Masks:
There are two types of masks: the body mask and the conical mask.  The body mask is made from inner bark of the sacred mulberry tree and covers the head and most of the upper body with a skirt of sago fronds.  Mask wearers assume the responsibilities of the deceased for whom the mask is  created.  The mask is a cone-shaped rattan skirt that covers the body but exposes the legs.The conical mask is a symbol of fertility.  

 


Colors:  White is made from crushed and burned mussel shells and is the symbol for the upper world. Red is made from the earths mud and is the symbol for "middle world where man lives".  Black symbolizing the underworld and body hair and is made from crushed charcoal. 

Shields:
Shields represent ancestors and were used in headhunting rituals to avenge the death of the ancestors for whom the shield were named.  Shields are created from a flat half-inch thick buttress root from a mangrove and are decorated with powerful symbols.  At the feast of "yamas pokumbu", the spirit of the ancestor enters the shield to impart its forces of power, fierceness, and invincibility.


Asmat "Bisj" Ancestor Poles: The carving of a "bisj" (ancestor) pole was part of a large ritual cycle connecting warfare, death, youth initiation and headhunting.  The human figures represent specific ancestors whom their descendents call back from the spirit world so they can observe that the deaths of family members have been revenged.  After a headhunting raid and many ceremonies, balance is re-established and the souls of the dead can move to Safan, the spirit world.  Headhunting ended in the 1970's, but the ceremonies are still held to help maintain harmony with the spirit world.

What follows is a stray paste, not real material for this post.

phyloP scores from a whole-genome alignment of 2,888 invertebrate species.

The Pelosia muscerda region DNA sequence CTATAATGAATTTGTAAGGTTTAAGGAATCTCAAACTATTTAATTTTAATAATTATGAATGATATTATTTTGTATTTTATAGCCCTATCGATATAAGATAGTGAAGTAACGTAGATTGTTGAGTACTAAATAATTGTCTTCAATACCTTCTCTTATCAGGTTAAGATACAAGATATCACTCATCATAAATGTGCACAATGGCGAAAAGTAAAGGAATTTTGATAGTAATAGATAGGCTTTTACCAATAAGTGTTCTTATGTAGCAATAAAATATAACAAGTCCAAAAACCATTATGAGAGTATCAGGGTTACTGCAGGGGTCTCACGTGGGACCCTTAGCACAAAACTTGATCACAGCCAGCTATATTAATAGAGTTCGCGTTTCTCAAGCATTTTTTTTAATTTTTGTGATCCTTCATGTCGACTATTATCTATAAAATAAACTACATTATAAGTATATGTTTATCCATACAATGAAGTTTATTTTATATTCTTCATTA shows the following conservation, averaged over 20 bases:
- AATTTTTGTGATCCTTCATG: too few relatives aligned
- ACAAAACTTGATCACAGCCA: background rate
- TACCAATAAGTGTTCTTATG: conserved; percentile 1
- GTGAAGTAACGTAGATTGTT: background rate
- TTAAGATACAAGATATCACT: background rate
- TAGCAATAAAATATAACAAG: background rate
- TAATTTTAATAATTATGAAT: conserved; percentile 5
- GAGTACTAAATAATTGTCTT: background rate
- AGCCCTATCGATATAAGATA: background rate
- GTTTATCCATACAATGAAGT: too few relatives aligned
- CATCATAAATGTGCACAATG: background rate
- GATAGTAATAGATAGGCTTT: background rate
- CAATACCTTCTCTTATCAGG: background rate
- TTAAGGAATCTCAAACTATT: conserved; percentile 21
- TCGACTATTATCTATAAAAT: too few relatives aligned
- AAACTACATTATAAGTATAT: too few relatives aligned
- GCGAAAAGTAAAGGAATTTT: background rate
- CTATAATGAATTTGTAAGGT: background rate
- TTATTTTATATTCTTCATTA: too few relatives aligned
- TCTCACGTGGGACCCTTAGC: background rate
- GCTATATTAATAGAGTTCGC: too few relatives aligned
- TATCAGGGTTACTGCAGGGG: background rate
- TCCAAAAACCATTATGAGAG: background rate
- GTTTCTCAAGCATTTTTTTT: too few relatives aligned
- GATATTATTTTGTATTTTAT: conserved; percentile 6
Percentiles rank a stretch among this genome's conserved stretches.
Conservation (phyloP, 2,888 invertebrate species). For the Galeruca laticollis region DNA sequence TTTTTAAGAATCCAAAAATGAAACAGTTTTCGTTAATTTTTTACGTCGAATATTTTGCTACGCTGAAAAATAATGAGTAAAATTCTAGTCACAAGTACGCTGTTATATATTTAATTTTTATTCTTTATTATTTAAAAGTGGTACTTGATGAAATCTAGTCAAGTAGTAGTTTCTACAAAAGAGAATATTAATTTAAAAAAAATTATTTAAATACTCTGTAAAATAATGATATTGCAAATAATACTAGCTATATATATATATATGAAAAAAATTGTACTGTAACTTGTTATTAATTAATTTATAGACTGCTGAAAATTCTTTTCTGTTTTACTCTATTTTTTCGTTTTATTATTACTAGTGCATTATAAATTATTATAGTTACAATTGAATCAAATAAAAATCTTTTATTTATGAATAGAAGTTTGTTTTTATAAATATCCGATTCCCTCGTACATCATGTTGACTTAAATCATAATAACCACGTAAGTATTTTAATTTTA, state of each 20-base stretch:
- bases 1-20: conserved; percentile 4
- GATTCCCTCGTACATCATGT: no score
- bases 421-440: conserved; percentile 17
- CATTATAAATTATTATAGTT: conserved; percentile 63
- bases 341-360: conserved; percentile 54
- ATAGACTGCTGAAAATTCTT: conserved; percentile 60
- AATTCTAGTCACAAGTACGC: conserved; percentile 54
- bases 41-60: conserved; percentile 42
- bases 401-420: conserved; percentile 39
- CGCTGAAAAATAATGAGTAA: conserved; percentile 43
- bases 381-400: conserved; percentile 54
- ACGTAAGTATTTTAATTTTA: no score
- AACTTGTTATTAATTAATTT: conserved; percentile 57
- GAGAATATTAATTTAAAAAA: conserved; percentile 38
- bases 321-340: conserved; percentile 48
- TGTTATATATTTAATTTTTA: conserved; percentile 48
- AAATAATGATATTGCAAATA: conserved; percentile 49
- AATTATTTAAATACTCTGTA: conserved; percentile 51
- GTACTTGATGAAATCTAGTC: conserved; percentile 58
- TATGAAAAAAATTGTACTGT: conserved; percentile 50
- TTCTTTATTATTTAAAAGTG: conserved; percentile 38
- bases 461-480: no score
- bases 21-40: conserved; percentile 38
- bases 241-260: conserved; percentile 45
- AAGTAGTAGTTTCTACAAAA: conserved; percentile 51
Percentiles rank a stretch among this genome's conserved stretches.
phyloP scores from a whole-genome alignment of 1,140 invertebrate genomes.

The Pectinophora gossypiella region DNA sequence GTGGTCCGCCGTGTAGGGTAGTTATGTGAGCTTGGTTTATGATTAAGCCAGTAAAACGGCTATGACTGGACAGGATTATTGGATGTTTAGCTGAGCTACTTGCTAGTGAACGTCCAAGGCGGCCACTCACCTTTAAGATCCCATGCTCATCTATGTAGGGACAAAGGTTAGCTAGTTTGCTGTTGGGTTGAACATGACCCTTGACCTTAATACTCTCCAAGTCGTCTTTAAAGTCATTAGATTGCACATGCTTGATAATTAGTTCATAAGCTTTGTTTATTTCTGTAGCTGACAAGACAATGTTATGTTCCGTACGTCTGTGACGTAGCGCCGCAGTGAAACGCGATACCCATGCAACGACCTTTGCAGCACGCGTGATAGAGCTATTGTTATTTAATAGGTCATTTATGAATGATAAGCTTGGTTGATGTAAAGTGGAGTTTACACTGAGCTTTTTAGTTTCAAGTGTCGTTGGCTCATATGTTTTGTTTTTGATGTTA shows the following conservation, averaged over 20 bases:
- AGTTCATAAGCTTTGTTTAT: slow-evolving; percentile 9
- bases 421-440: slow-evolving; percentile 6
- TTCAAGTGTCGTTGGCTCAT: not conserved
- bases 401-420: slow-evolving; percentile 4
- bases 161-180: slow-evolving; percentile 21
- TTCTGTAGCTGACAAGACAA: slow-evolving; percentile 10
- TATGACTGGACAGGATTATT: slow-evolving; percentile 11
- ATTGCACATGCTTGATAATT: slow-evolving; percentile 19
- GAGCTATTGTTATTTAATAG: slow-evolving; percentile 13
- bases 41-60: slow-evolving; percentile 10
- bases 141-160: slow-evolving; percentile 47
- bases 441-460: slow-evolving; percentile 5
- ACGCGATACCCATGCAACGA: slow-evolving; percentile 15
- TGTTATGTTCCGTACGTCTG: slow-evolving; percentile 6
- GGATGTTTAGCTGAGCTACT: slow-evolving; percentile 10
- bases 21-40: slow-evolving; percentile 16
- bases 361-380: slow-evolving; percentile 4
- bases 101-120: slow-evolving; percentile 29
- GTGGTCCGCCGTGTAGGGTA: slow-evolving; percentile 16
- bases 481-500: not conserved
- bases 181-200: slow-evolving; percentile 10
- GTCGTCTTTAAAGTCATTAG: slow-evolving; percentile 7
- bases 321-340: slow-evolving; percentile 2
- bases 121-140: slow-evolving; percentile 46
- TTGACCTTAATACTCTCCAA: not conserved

"Bisj" are carved from an inverted mangrove tree with the supporting root carved in an openwork pattern.  Figures of animals, fertility symbols and canoes are often found carved on the ancestor poles.

Asmat Soul-Ship ("Wuramon"): Soul-ships are bottomless wooden dugout canoes used to hold a variety of spirits.  The spirit passengers represent recently deceased ancestors while the bird-like figures, "ambirak", are dangerous female spirits that live in rivers.  A carved turtle, "mbu", symbolizing fertility is always found in the center.

In the past, soul-ships were used in a ceremony to promise vengeance for the dead.  Today, they are mainly used to honor the ancestors during male initiation ceremonies.    




 

   

Reference Sources:

 Schneebaum, Tobias, Embodied Spirits: Ritual Carvings of Asmat. 1990. Peabody Museum of Salem.
The World of Asmat, Singapore Zoological Gardens, 2003, http://www.szgdocent.org/ff/f-asmat.htm
 
 

 

Design and Layout by Judith A. Wolfe and Cathy Moore-Jansen, Collection Development, Ablah Library
Wichita State University Libraries, 1845 Fairmount Wichita, KS 67260-0068 Tel: 316-978-3481
http://library.wichita.edu/
Images courtesy of Jerry Martin, Director of Lowell D. Holmes Museum of Anthropology, Dept. of Anthropology, Wichita State University